n e d l o G key

the

Feature.

MYSTERIOUS CULT, FINANCIAL SCAM OR ‘GOLDEN’ OPPORTUNITY?

By Jean Somerville-Rabbitt “WHAT IS THIS SOCIETY ALL ABOUT?… IS IT SOME ELABORATE INTELLECTUAL SCAM TO STEAL STUDENTS’ MONEY?”

In the dark recesses of a seemingly disused Faculty of Business building, lies the headquarters of a secret and mysterious society, known by its followers as the ‘Golden Key’ society. What is this society all about? How many students know about it? How can people join? Is it some elaborate intellectual scam to steal students’ money? Are there special initiation procedures to go through before you join? Could there be a real life Da Vinci Code mystery right here at UTas? And what exactly is this ‘Golden Key’ and which door is it likely to open? These questions were running through my mind when I met Mr Andrew Kimpton, the current president of the executive committee of this imagination-capturing society. On the surface, he looks like a normal Uni student. I find out that he’s studying a double degree — a Bachelor of Business with a major in Accounting and a Bachelor of Information Systems — nothing remarkable there, so how does this make him president of this elusive society? After speaking with him, I uncover many truths about this society and he dispels some of the myths I had previously been so curious about. It turns out there aren’t any crazy initiation ceremonies, so no chance of any mystery-solving here, unfortunately. Kimpton informs me the society was founded in the United States in 1977 but now reaches across the globe with nearly two million members in over 300 tertiary institutions in countries such as Australia, Canada, Malaysia, New Zealand, South Africa and the United Arab Emirates. “The society was originally founded on the idea of recognising and encouraging scholastic achievement and excellence among university students from all academic disciplines,” Mr Kimpton said. 35


Above: Lauren, Kimberley and Natalie dressed as a trio of Queen of Hearts Below: Natile, Lauren and Kimberley pictured with the author of Mao’s Last Dancer, Li Cunxin

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Feature. “In America, there had been many different honours societies but some of these discriminated against people in terms of their race, gender or social status so Golden Key was established as a society for all people who excelled in their studies.” “Here at UTas our society is focused on recognising the achievements of students and conducting activities for the benefit of our members and the wider community. One way that we’re starting to do this is through a new Tasmania University Union society we’ve created called ‘The Academic Link’ which aims to provide opportunities for high achievers to volunteer their time as tutors for any students requiring assistance with their studies.” Three members of the society, UTas students Kimberly Martin, Natalie Conlan and Lauren Quinn, recently attended a conference in Sydney for all Golden Key members in the Asia-Pacific region. I met with the girls in a quiet part of the Morris Miller library, where they informed me how, in three jam-packed days, they learned about various aspects of professional development at the conference. The conference also provided them with information on scholarships the society has on offer to its members. The conference also utilised high-profile guest speakers to encourage young people to continue to excel in their studies. “I think a major highlight of the conference for me personally were the guest speakers, namely Todd Sampson and Li Cunxin. Both were inspirational and instilled a sense of self creativity and [emphasised] following your dreams,” Kimberley said. “I found the opportunity to meet and talk with significant leaders in a variety of industries — as well as post graduate institutions — extremely beneficial, and I now have ideas and a greater direction in life after uni,” Natalie said. “For young adults in general, we all have many life-changing decisions to make in the next few years. The amazing life stories and achievements that these speakers told us about gave me much advice on how to deal with university and my future goals,” Lauren said.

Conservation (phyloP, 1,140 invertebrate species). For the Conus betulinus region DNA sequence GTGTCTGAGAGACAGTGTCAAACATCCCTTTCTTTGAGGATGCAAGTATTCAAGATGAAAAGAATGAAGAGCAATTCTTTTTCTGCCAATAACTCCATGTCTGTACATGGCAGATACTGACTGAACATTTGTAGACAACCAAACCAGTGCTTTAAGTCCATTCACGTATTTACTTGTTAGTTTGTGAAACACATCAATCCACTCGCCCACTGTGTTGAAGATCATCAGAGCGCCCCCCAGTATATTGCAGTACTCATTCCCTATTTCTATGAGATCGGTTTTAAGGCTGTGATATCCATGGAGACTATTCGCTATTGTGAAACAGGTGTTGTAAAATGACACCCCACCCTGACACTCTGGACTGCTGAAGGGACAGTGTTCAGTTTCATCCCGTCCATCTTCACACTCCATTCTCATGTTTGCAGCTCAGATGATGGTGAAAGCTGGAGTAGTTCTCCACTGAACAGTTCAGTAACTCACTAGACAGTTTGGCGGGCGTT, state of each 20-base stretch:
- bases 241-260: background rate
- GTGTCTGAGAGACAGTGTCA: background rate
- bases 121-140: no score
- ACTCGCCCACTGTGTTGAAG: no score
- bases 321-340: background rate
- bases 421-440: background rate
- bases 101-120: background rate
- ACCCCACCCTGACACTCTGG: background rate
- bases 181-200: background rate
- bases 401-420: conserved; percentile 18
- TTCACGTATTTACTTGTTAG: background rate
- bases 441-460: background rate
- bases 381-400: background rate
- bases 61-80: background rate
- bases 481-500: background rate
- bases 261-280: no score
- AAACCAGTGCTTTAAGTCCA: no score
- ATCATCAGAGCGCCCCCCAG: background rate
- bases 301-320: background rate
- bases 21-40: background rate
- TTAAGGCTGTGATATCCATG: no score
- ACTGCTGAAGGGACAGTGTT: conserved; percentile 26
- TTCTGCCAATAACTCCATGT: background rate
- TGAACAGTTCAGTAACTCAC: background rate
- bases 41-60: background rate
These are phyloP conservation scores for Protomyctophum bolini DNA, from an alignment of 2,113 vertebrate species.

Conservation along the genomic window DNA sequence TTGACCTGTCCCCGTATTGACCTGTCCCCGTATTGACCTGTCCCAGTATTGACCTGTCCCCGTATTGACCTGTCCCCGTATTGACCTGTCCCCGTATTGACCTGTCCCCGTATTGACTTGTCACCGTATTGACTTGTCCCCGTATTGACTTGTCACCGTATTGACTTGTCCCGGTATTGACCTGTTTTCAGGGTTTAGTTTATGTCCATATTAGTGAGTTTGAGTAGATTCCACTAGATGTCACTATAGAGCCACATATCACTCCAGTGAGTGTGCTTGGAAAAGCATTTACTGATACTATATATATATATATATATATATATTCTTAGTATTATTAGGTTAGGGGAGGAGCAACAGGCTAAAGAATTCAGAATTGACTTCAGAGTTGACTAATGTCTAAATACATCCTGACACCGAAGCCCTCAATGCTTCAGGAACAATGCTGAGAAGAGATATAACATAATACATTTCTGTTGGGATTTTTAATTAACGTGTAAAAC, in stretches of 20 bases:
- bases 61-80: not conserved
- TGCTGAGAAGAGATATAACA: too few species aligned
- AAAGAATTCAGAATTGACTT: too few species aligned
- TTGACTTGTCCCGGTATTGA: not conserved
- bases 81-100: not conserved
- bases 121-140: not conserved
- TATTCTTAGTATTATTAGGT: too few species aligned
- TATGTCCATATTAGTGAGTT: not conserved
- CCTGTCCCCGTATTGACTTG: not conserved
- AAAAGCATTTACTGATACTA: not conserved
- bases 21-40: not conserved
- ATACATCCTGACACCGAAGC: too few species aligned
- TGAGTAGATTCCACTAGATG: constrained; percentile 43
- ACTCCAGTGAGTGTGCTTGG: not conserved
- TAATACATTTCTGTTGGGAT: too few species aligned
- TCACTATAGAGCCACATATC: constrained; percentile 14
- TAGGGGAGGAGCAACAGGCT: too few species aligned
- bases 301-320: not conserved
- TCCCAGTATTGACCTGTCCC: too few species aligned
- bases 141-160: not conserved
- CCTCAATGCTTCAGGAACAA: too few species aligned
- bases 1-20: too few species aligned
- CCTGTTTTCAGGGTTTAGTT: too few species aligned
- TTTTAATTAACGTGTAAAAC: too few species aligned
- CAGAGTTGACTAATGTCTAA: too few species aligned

“Entry is only open to the top 15 PER CENT of university students. This feels a bit like HARRY POTTER waiting for that ever elusive letter from Hogwarts…”

Now armed with a greater understanding of what this society is all about I think it might be something that I’d be interested in joining, so I ask where I can sign up. Mr Kimpton informs me that entry into the society is by invitation only, so I will have to hold my breath and wait until this year’s invitations are sent out. Entry is only open to the top 15 per cent of University students. This feels a bit like Harry Potter waiting for an elusive letter from Hogwarts, but I guess I will just have to wait and see.

Jean Somerville-Rabbitt is in her final year of Law, even though she is 99 per cent sure she never wants to be a lawyer. She dreams of working as a foreign correspondent and travelling to far away places in the future but for the time being is happy being a student journalist. 37